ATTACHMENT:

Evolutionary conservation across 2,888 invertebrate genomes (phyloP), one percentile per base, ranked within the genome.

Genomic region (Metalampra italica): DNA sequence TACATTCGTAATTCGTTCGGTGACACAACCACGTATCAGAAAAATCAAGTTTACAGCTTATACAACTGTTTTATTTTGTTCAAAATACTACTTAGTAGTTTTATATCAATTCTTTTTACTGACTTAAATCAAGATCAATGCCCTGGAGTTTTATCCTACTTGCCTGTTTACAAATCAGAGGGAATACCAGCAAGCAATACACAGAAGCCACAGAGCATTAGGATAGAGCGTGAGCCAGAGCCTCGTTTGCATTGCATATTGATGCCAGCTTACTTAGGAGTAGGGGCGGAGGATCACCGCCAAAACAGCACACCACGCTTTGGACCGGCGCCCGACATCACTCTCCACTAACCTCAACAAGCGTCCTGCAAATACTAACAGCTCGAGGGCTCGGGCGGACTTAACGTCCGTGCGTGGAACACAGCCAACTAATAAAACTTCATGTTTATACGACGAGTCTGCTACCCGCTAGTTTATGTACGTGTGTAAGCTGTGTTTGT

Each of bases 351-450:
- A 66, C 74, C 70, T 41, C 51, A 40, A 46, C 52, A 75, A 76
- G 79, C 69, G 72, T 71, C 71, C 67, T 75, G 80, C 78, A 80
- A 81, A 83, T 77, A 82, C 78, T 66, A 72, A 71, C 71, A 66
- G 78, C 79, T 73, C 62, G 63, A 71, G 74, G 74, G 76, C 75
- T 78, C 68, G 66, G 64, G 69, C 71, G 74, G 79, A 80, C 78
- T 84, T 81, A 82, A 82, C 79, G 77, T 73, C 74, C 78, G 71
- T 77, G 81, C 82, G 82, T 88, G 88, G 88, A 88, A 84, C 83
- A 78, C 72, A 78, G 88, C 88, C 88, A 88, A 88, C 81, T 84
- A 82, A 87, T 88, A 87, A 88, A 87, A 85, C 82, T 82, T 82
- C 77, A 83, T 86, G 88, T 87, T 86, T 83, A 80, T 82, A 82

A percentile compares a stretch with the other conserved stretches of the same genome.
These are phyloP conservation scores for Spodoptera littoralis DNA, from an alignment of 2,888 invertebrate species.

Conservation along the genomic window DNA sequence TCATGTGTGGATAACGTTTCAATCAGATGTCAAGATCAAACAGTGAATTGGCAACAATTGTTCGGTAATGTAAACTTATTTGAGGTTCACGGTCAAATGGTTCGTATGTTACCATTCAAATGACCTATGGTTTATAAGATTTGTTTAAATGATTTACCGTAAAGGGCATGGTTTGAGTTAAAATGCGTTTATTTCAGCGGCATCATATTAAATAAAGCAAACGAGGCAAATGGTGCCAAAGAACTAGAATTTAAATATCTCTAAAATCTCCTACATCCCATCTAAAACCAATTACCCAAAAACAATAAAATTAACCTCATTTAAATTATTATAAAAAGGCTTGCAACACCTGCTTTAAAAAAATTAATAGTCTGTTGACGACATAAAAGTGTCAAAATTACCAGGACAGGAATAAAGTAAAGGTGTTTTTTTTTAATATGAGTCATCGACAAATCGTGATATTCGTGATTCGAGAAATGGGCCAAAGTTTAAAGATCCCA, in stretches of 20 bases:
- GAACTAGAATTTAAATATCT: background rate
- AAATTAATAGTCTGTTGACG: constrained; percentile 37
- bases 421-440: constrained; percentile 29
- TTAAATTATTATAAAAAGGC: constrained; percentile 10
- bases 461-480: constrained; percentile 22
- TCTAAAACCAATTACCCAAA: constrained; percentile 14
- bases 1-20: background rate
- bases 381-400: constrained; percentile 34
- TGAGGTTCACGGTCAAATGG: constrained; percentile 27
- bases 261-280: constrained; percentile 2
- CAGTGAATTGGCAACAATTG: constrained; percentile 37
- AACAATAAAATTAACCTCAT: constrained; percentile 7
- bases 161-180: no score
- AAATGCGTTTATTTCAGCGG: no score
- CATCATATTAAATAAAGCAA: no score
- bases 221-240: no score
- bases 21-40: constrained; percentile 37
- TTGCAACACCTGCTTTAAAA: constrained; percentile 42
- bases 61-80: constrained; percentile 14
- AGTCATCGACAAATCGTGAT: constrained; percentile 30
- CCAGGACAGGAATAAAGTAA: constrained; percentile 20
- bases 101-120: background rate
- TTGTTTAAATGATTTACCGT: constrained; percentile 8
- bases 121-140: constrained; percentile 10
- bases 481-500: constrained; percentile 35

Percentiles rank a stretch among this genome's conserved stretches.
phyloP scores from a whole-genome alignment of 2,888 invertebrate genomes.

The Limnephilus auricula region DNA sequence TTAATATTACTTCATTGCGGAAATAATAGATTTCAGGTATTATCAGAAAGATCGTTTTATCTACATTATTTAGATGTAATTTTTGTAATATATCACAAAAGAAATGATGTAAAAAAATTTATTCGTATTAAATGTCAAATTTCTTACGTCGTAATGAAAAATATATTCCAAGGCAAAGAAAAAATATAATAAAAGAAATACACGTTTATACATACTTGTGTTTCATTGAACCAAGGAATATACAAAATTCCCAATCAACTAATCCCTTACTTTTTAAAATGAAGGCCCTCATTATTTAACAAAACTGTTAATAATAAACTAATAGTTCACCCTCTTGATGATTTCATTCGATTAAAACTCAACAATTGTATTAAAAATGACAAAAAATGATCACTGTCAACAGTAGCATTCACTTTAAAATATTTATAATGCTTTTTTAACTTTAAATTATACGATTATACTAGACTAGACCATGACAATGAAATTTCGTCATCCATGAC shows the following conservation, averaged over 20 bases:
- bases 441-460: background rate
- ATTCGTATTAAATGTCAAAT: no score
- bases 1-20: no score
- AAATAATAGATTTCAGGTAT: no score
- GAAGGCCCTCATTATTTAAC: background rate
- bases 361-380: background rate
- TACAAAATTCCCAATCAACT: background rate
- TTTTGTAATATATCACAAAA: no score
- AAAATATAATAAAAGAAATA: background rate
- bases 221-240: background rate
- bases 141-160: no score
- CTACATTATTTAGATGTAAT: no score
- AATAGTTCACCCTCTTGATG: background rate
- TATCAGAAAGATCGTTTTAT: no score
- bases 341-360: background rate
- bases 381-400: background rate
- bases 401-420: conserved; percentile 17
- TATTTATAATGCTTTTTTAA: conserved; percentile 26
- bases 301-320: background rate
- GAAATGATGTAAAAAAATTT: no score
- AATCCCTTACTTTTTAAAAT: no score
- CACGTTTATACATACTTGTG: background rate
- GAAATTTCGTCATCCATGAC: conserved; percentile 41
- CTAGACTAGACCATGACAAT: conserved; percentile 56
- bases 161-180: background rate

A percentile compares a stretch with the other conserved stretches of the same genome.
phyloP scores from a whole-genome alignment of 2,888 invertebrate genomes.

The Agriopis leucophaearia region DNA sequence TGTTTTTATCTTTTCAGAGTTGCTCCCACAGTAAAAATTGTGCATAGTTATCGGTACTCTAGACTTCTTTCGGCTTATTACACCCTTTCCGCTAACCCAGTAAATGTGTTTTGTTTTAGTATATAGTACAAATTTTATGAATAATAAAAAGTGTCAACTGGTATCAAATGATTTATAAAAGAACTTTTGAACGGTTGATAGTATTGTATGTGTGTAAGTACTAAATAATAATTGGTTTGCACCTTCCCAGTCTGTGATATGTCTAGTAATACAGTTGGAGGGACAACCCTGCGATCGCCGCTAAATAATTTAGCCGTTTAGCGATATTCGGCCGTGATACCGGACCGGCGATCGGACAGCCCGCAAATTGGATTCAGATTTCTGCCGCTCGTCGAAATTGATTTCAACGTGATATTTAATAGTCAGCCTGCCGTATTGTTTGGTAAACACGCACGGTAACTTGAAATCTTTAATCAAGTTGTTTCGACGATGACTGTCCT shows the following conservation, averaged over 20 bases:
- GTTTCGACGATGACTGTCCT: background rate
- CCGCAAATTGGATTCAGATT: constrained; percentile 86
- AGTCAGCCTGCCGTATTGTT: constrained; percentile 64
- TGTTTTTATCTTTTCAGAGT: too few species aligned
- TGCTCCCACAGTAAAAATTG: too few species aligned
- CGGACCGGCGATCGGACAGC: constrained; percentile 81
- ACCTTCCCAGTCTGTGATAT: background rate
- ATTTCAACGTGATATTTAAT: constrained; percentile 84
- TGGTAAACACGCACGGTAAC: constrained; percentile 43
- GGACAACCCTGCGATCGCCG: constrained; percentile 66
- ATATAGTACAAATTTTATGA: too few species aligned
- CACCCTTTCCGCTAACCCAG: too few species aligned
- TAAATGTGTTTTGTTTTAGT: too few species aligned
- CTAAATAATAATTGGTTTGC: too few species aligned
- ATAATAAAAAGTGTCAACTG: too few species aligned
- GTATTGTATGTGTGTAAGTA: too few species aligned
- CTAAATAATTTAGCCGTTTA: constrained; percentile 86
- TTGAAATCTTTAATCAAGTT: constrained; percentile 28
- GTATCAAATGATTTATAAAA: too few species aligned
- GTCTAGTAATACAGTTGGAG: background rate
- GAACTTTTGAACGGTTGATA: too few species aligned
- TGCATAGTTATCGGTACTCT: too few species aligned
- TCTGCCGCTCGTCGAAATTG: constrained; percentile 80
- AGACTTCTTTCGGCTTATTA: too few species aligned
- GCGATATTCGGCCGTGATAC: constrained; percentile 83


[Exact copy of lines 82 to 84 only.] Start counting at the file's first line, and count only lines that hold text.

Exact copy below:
- GGACAACCCTGCGATCGCCG: constrained; percentile 66
- ATATAGTACAAATTTTATGA: too few species aligned
- CACCCTTTCCGCTAACCCAG: too few species aligned